Christmas in my home country is a big deal. The holidays mean parties (one after the other), feasts, and most importantly – tons of shopping. This is because you are expected to give gifts to everyone. And I mean everyone! From your friends and family (including extended family) to the person who delivers your newspaper every day. Needless to say, it’s an expensive affair. Most of us justify this extravagance by saying “Christmas is just once a year!”
If you came from a culture like mine and are wondering whether you should give gifts at the office this holiday season, here’s a guide:
Should I give a gift to my boss at Christmas?
Having an awesome boss may inspire you to give them a gift this Christmas. But before you swipe your credit card for that special item, stop and consider this gesture. In the Canadian workplace, giving a gift to the boss may be interpreted to mean that you are a brownnoser, especially if you give a luxury item. This can also place an unwanted obligation on your boss to return the favour. Moreover, your co-workers may not look too kindly on your gesture, since treatment should generally be equal in the workplace. In short, you will make everyone feel uncomfortable.
Here are a few tips on gift giving at work:
- Observe or ask about the gift-giving tradition at your workplace. While most Canadian workplaces do not condone extravagance, they may have simple gift-giving practices like holding a “Secret Santa” during the office Christmas party.
- Because employees earn less than their bosses, most employers do not really expect a gift. But some may organize a group gift, especially if they like their boss or if it is a special occasion for the boss (for example a birthday or retirement). For this type of gift, everyone is consulted about the item and cost beforehand. It is not usually extravagant.
- Giving a small gift can be appropriate if you have a particular reason to thank your boss. Even then, don’t buy a gift that is too personal to show around the office.
- When your co-workers become your close friends, you may give them small tokens. This can be things like cookies, keychains, and other small trinkets. Make sure you give the same thing to everyone.
Is it ok to give my teacher a gift?
- Adult students, for example in an ESL class or a short term course, may give their teacher a group gift or a personal gift to show their appreciation.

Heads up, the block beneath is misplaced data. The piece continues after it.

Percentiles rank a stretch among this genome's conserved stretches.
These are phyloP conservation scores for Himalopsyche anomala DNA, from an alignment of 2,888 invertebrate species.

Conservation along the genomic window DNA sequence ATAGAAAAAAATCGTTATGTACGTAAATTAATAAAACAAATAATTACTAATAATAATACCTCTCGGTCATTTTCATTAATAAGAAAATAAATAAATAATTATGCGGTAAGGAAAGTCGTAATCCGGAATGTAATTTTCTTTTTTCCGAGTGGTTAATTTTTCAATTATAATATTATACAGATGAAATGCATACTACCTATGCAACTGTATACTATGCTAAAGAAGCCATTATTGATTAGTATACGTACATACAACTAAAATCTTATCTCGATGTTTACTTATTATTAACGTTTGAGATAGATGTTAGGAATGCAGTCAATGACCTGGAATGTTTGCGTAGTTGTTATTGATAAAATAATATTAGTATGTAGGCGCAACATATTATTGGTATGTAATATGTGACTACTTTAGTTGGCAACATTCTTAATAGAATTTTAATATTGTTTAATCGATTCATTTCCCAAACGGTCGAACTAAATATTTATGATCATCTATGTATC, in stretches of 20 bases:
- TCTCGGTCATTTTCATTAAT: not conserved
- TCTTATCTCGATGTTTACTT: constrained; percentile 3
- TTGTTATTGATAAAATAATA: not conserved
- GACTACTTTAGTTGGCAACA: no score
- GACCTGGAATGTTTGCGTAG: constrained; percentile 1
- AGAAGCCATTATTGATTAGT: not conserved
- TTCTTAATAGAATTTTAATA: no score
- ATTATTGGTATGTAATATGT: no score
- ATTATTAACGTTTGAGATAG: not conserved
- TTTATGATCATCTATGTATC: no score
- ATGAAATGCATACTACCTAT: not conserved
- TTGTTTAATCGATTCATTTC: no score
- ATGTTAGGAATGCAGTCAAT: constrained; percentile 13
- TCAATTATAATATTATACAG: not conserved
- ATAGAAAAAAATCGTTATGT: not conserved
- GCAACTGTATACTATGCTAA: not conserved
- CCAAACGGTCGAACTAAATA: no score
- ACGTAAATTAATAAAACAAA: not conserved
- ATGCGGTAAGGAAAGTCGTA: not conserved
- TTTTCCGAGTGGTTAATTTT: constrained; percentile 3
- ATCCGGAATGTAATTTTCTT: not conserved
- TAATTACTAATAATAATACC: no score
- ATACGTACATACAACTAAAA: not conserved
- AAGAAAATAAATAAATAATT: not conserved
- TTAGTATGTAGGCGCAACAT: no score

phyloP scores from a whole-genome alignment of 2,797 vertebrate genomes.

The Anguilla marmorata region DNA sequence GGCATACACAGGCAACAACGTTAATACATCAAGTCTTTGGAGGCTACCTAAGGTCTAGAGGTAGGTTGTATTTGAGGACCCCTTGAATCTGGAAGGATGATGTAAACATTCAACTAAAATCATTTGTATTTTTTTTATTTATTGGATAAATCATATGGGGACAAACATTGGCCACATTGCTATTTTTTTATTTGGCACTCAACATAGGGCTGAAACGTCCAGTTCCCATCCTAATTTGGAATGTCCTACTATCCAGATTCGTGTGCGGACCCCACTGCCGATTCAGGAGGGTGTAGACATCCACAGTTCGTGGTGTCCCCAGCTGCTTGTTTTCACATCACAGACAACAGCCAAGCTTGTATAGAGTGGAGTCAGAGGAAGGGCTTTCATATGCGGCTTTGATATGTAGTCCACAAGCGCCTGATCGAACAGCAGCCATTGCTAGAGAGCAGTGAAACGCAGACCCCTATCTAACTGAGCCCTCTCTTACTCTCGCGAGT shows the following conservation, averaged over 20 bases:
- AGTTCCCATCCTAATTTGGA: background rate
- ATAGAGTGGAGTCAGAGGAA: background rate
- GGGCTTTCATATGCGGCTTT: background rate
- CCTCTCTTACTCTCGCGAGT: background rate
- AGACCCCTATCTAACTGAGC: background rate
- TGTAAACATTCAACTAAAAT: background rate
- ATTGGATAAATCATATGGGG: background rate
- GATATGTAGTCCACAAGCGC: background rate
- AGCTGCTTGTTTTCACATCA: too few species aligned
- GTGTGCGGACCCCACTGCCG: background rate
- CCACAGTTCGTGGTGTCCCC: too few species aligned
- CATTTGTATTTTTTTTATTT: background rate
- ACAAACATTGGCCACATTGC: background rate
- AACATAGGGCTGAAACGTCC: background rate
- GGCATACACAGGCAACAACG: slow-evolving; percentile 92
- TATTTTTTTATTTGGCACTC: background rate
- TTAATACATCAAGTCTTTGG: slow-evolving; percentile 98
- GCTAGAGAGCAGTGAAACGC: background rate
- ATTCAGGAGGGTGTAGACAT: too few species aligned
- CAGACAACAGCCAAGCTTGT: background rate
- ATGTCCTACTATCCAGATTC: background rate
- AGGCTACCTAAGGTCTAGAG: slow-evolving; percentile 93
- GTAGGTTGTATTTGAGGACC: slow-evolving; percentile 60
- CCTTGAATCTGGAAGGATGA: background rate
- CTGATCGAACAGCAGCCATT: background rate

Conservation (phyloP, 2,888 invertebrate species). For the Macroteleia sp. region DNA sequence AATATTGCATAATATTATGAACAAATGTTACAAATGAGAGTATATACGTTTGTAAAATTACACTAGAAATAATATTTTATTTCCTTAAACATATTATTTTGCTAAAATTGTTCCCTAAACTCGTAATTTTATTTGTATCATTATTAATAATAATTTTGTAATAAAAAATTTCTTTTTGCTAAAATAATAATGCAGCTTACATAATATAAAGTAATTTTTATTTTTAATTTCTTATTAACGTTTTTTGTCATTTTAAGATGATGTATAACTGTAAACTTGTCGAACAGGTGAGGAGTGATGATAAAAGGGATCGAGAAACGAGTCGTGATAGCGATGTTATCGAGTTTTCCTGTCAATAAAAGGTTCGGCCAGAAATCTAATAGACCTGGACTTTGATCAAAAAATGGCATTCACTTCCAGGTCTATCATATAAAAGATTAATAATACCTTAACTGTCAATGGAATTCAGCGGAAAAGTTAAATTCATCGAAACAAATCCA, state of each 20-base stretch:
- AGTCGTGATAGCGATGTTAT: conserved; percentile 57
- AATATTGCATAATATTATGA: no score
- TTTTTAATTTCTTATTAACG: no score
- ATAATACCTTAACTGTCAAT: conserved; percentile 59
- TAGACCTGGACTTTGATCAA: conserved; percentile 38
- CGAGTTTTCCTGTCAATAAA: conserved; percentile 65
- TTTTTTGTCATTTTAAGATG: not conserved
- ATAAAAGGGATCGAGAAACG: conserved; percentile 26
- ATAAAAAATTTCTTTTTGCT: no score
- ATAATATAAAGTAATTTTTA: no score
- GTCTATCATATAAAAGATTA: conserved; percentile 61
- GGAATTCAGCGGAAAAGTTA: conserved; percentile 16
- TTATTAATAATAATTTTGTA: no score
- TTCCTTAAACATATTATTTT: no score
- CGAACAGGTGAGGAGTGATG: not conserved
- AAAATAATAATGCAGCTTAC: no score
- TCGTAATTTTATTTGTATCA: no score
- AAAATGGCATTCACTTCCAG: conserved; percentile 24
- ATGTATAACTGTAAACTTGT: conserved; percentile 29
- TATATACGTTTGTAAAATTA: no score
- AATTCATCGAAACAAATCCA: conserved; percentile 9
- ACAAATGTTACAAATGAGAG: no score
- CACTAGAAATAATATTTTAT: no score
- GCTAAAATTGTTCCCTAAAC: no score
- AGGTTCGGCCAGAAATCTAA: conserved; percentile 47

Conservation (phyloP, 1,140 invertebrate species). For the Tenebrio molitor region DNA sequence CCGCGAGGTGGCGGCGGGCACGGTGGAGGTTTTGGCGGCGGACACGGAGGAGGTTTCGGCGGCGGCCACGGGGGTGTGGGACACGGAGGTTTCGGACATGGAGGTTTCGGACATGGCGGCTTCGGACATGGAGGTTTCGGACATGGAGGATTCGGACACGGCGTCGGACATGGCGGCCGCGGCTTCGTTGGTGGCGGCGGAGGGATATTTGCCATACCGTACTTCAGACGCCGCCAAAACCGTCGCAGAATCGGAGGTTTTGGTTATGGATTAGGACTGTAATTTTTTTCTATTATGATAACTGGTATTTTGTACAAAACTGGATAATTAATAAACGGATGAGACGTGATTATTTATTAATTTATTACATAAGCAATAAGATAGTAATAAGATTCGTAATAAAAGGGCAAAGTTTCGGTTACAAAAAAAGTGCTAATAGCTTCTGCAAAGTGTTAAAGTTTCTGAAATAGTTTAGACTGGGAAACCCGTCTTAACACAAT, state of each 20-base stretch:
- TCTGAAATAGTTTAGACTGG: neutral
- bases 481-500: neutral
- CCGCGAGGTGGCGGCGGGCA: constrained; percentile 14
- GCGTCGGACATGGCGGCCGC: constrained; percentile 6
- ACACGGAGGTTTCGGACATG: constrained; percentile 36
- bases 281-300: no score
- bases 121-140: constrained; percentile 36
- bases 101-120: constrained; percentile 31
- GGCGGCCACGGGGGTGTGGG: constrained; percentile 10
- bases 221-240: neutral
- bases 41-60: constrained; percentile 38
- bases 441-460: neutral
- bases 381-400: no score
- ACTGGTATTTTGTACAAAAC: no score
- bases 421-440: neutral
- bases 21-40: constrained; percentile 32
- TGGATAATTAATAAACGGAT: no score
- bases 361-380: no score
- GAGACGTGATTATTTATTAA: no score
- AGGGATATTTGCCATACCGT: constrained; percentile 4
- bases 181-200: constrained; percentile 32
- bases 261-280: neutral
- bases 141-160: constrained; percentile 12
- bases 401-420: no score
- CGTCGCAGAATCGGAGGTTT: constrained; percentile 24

- Children in the elementary grades usually give a gift to their teacher on the last day before Christmas break. But this is entirely voluntary.
- College and postgraduate students are not expected to give their professors a gift. A gift may be seen as bribery to get a high mark so they avoid doing it.
Is it OK to give gifts to service providers?
In Canada, holiday tipping is acceptable for service providers like postal workers, cleaning people, baby- sitters or hairstylists/barbers. But it depends on how long they have provided the service and if you have a personal relationship with the provider. For example, if you’ve had the same mail man or garbage collector for years and you are happy with their service, you may give them a box of cookies, candy or a gift card to Tim’s. Also, it is ok not to give holiday gifts or tips to service providers who already get tipped throughout the year. Examples of these service providers are waiters, hairstylists/barbers, or food delivery persons.
Am I required to give something to my neighbours?
Gift-giving should never be required. It’s something that springs from your heart and is not obligatory. Give a gift if you have a close personal relationship with your neighbours. Holiday food like cookies or pastries would be appreciated.
General gift-giving etiquette:
You may have already noticed that Canadians like to be practical during the holidays. The key word here is restraint. Canadians generally do not like to focus on material things; the thought you put into the gift is more important than the monetary value. It is also crass and in poor taste to ask for particular gifts, especially when they are expensive. Here are a few general tips:
- When in doubt, consider sending Christmas cards. Include a hand-written note of thanks and greetings for the season. This is more personal and heartfelt.
- Gifts of food are appreciated. However, if you are unsure if the particular food would meet their taste (or if they may have allergies), give a gift card instead. For example, most teachers will be receiving food gifts like cookies, candy, and other usual Christmas treats. They may appreciate a gift card more.
- Should you wish to give small tokens of appreciation to your co-workers, make sure that you give everyone the same thing. And make it known that you don’t expect anything in return.
- If you are invited to a Canadian home for dinner, show your appreciation by bringing a box of chocolates, a bottle or wine or flowers for the host.
- Always show your appreciation for any gift received. Say thank you and greet them “Happy holidays!”
- Instead of spending on gifts, why not donate to a charitable cause. They would need and appreciate your gift more.
Sources: Unwritten rules of gift-giving at the office or school, Joan Bartel, Canadian Immigrant Magazine/Margaret Jetelina, Thinking Port; Canada gift giving customs, Giftypedia; and Canadian gift giving etiquette, Bits of Australia. Accessed December 20, 2018.
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